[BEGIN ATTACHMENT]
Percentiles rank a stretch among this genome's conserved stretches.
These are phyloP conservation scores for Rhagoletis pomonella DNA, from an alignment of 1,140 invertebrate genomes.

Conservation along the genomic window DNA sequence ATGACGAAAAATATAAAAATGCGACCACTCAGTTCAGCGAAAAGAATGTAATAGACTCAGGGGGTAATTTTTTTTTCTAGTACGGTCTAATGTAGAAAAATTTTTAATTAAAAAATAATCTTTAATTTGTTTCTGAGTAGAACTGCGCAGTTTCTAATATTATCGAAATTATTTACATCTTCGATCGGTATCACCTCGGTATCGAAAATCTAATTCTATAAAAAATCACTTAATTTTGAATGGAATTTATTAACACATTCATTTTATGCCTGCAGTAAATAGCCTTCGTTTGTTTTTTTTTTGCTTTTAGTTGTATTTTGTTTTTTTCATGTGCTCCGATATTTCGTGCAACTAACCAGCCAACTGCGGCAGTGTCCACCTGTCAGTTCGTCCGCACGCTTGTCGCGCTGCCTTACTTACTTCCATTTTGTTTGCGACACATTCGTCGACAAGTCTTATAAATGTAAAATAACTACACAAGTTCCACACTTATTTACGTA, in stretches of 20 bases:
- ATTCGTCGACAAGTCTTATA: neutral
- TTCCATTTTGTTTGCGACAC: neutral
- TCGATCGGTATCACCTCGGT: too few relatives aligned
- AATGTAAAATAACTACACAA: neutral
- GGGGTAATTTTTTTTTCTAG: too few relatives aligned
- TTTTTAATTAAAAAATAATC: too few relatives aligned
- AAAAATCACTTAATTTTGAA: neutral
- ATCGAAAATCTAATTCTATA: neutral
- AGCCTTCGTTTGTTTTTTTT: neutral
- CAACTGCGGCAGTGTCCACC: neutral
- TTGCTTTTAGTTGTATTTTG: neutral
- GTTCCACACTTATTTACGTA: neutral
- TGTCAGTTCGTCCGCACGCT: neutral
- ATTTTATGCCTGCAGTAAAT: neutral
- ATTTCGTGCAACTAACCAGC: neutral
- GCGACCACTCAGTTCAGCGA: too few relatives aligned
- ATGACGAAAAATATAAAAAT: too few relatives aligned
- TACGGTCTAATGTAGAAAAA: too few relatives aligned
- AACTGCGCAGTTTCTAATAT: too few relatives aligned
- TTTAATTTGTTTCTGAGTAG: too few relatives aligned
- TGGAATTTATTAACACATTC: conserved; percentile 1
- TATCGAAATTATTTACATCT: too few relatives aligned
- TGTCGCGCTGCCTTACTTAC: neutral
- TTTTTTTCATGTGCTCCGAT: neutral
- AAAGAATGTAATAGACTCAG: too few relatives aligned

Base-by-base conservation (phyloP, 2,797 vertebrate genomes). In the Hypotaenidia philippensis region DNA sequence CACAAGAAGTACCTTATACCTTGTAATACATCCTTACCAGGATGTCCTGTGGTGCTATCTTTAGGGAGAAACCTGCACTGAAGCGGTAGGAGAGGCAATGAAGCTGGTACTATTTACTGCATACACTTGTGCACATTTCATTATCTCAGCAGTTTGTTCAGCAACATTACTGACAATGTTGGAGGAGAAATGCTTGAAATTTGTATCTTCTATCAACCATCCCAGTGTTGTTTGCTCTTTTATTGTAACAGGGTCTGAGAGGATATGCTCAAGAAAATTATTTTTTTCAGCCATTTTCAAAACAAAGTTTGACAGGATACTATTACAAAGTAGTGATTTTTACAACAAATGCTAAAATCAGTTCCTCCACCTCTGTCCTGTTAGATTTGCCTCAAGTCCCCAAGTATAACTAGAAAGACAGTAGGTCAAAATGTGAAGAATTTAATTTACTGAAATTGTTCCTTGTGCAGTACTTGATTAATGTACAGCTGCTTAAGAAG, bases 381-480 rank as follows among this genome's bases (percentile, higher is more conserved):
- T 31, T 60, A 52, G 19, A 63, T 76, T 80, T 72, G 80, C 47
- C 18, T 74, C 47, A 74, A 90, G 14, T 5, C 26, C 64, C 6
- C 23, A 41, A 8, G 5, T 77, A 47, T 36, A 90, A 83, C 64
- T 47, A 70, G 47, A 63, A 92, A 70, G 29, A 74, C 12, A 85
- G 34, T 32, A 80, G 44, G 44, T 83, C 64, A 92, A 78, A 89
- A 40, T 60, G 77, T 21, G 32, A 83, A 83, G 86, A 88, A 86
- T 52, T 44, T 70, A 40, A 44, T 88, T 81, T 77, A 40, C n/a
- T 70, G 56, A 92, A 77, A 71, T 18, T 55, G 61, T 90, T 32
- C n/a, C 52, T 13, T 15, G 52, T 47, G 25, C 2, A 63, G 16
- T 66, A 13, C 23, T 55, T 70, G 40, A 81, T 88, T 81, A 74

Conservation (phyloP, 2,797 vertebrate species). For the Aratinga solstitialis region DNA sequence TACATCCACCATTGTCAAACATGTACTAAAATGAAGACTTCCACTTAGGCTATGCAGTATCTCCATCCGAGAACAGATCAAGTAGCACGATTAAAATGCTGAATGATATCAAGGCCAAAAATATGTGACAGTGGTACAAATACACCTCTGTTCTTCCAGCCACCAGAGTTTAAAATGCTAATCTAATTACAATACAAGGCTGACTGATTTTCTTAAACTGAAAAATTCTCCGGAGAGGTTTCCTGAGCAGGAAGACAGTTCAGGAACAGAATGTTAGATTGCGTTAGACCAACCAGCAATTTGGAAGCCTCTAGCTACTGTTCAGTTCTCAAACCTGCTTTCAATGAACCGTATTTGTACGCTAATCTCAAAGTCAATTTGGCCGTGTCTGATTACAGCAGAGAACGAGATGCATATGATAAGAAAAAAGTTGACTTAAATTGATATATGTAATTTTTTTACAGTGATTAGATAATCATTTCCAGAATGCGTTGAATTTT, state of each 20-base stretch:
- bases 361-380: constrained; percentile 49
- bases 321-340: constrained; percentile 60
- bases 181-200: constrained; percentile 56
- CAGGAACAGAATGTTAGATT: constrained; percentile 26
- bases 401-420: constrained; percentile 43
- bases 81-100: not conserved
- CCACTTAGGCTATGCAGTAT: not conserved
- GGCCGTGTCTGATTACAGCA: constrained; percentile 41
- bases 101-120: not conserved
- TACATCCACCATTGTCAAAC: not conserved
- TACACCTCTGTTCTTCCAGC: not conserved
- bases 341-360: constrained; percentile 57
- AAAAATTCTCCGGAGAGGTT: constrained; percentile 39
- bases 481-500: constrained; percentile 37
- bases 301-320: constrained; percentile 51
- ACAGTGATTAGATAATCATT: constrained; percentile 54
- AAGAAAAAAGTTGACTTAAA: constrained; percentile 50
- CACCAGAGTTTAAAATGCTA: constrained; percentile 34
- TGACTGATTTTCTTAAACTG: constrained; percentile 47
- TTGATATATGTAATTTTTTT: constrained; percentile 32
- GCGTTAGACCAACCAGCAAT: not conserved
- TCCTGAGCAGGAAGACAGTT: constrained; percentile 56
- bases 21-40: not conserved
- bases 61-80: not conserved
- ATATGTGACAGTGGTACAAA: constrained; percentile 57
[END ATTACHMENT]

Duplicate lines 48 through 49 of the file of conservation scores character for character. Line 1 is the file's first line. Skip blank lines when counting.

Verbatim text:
- GGCCGTGTCTGATTACAGCA: constrained; percentile 41
- bases 101-120: not conserved